Like all payroll-related liabilities, these additional liability accounts are all current liabilities. Any balances that don’t get cleared out within a couple pay periods should be investigated.
Frequency: Each pay period, or each reporting period (i.e. monthly or biweekly)
FloQast folder location (LEARN MORE ABOUT FLOQAST FOLDERS): ‘Payroll Liabilities’ if payroll provider produces reports by department or, in a new FloQast instance specific to payroll if the underlying reporting is by individual and therefore too sensitive to share with the whole Accounting team.
Let’s work through an example with a biweekly pay period and two departments. The pay period runs Monday through the next Sunday, and payday is on the following Friday. Let’s look at the pay period October 12 – 25, 2020, with payday on October 30.
The dr.’s and cr.’s
|10/25/20||Gross wage expense – Dept A||$500,000|
|Gross wage expense – Dept B||$150,000|
|Bonus expense – Dept B||$33,000|
|Commission expense – Dept A||$12,000|
|Payroll tax expense (employer portion) – Dept A||$46,000|
|Payroll tax expense (employer portion) – Dept B||$16,470|
|Benefit contra expense – employee contributions||$2,050|
|FSA clearing – employee withholdings||$5,000|
Memo: To record the payroll journal entry for the pay period ending October 25, 2020
Next, we need to fund payroll. A best practice is to use a separate bank account and a separate cash account in your general ledger just for payroll. Exactly when that payroll account needs to be funded depends on your payroll provider and your bank. For this example, let’s say that the payroll company requires funding on the day before payday.
Memo: To record cash paid for net pay, employee tax withholdings, and employer taxes
The last kind of journal entry you may need to make is to accrue payroll when the end of a pay period and the end of an accounting period don’t coincide. This ensures that the financial statements reflect all the expenses incurred during that period. For this organization, the next biweekly pay period would be from October 26 through November 8, 2020. For the October month-end close, the following journal entry would accrue six days of payroll:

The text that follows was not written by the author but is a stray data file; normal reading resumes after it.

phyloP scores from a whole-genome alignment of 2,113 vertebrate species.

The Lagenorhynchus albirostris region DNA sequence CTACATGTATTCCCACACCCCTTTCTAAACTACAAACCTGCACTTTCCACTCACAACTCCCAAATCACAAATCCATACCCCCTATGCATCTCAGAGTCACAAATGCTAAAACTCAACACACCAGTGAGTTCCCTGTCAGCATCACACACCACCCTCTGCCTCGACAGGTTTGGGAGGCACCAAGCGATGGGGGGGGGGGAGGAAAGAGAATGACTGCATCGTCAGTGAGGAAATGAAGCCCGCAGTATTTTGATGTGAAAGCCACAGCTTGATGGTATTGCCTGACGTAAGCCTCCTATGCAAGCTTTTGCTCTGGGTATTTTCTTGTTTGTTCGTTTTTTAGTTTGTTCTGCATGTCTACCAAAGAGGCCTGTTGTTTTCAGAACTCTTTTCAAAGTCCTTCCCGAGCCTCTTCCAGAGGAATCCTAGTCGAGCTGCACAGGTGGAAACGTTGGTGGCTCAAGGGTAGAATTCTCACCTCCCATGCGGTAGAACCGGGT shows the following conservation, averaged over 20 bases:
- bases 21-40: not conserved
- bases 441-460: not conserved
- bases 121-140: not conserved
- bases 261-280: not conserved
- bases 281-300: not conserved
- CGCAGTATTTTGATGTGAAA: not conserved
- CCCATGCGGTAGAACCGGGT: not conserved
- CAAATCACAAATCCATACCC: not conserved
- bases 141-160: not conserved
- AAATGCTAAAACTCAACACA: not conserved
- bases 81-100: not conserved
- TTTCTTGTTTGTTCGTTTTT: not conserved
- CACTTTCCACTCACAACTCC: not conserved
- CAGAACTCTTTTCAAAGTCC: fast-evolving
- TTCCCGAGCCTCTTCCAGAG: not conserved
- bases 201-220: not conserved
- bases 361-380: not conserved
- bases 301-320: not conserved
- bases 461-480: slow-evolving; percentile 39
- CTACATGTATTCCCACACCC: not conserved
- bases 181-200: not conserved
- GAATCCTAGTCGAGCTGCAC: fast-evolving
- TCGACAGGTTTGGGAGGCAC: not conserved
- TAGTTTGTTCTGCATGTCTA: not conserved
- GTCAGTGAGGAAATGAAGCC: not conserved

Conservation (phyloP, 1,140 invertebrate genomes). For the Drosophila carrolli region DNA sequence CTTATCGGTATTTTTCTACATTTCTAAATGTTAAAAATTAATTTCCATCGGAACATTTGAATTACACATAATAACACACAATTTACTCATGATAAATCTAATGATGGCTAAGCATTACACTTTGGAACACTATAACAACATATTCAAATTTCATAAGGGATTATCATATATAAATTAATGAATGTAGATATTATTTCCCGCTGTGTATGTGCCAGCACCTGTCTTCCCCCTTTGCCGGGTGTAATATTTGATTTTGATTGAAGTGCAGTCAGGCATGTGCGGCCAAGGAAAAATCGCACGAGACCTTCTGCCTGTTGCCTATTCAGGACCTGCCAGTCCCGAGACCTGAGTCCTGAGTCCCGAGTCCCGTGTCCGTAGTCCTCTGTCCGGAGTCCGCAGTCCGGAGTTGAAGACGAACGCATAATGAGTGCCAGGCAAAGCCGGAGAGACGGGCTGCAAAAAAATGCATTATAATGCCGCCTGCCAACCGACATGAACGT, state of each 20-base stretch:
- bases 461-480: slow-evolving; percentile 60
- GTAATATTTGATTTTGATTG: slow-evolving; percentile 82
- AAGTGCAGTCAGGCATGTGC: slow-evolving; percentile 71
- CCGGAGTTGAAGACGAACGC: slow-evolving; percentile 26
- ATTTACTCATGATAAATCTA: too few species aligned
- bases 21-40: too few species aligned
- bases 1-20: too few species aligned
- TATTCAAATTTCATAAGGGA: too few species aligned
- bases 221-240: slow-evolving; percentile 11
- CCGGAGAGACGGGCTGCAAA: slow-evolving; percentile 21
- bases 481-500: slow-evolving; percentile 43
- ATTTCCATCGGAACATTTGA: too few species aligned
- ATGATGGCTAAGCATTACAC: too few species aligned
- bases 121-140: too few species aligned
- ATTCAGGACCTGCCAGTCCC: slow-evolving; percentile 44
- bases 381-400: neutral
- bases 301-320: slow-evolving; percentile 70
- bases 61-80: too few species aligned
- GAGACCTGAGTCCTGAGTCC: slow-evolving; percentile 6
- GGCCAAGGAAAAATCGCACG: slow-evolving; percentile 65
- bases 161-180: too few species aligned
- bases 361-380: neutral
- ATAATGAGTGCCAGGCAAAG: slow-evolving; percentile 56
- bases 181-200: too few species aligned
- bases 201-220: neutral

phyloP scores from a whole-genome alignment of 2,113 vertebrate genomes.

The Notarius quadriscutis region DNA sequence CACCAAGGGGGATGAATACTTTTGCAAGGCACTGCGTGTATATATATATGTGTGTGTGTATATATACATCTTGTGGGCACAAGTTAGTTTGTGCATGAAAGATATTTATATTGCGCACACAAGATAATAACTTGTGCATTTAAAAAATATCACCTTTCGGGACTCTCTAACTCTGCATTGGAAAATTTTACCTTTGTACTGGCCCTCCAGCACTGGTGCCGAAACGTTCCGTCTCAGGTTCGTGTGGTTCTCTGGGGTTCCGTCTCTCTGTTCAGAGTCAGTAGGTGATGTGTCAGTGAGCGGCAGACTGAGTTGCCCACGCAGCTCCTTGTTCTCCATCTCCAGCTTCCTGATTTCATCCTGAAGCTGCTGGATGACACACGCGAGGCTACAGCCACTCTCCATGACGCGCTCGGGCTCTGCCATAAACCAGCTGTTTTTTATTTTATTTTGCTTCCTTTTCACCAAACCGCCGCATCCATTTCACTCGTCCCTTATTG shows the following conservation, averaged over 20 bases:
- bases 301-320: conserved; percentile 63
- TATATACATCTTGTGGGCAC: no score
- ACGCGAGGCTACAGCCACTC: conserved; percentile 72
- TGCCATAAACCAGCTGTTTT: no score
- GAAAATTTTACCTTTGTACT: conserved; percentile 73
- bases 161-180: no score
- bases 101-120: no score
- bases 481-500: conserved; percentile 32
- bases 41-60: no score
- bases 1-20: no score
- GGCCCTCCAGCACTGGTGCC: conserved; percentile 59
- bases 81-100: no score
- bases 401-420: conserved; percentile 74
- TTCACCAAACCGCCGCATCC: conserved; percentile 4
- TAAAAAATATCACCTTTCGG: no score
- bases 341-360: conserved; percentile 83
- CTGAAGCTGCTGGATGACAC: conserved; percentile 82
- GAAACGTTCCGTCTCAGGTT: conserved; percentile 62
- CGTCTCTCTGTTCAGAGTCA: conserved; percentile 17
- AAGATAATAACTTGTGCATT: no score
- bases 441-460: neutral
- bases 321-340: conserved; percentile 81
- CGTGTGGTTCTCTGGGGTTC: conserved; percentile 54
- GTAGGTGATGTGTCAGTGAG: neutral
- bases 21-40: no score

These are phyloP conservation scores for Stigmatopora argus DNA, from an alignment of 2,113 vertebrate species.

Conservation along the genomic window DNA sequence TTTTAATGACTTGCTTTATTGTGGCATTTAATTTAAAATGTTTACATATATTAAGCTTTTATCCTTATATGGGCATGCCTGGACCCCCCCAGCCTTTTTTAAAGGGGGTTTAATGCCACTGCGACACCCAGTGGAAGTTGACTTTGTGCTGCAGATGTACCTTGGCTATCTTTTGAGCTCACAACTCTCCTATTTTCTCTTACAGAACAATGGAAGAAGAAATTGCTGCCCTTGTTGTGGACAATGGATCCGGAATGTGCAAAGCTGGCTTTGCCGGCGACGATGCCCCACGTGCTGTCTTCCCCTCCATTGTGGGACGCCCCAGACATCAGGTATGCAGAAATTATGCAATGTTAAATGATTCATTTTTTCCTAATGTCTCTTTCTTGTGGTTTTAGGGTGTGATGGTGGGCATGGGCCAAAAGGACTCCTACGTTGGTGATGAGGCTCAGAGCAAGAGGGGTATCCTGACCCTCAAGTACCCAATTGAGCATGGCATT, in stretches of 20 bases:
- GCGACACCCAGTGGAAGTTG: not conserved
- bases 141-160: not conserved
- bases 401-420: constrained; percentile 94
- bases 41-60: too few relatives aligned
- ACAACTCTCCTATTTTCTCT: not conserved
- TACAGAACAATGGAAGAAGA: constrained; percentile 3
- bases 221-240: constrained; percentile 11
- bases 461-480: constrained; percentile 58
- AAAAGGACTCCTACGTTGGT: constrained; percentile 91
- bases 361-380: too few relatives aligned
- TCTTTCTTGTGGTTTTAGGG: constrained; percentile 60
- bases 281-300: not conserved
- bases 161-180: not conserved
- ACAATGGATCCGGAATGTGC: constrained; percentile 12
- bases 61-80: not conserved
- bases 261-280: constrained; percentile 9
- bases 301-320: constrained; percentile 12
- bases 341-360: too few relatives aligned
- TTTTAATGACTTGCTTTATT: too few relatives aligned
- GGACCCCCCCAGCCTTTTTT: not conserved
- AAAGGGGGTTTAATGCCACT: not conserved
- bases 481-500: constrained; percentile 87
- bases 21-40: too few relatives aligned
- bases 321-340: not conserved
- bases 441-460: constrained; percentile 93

|10/31/20||Gross wage expense – Dept A||$214,285|
|Gross wage expense – Dept B||$64,285|
|Bonus expense – Dept B||$10,000|
|Commission expense – Dept A||$6,000|
|Payroll tax expense (employer portion) – Dept A||$16,852|
|Payroll tax expense (employer portion) – Dept B||$5,683|
|Benefit contra expense – employee contributions||$879|
|FSA clearing – employee withholdings||$2,143|
Memo: To accrue payroll for October
On November 1, this entry needs to be reversed so that the accrued wages don’t overstate the actual wages for November.
What if my account is now out of balance?
- Make sure there aren’t additional earnings codes this period, like “additional earnings,” or “correct / adjustment pays”
- Make sure there aren’t new withholdings like 401k or Flex spending that need to be added to the payroll journal entry template
Reconciliation (CLICK HERE FOR 3 BEST PRACTICE EXCEL RECONCILIATION TEMPLATES)
- Reconcile your cash balance
- Reconcile your payroll clearing – tax adjustments or pay dates that cross into the next period might be proper reconciling items. Look at next month’s bank account transactions!
- Reconcile your benefit clearing accounts
- You might think to debit wage expense and employer tax expense for the cash that goes out. Be careful! This understates wages and overstates employer tax expense
How auditors audit
- Auditors will probably perform analytics on your income statement. “Why did wage expense go down one quarter for a specific department?” “Why were commissions so high this month?” If your payroll journal is designed properly, you’ll have no problem answering these questions! (“Reduction in headcount.” “Sales increased.”)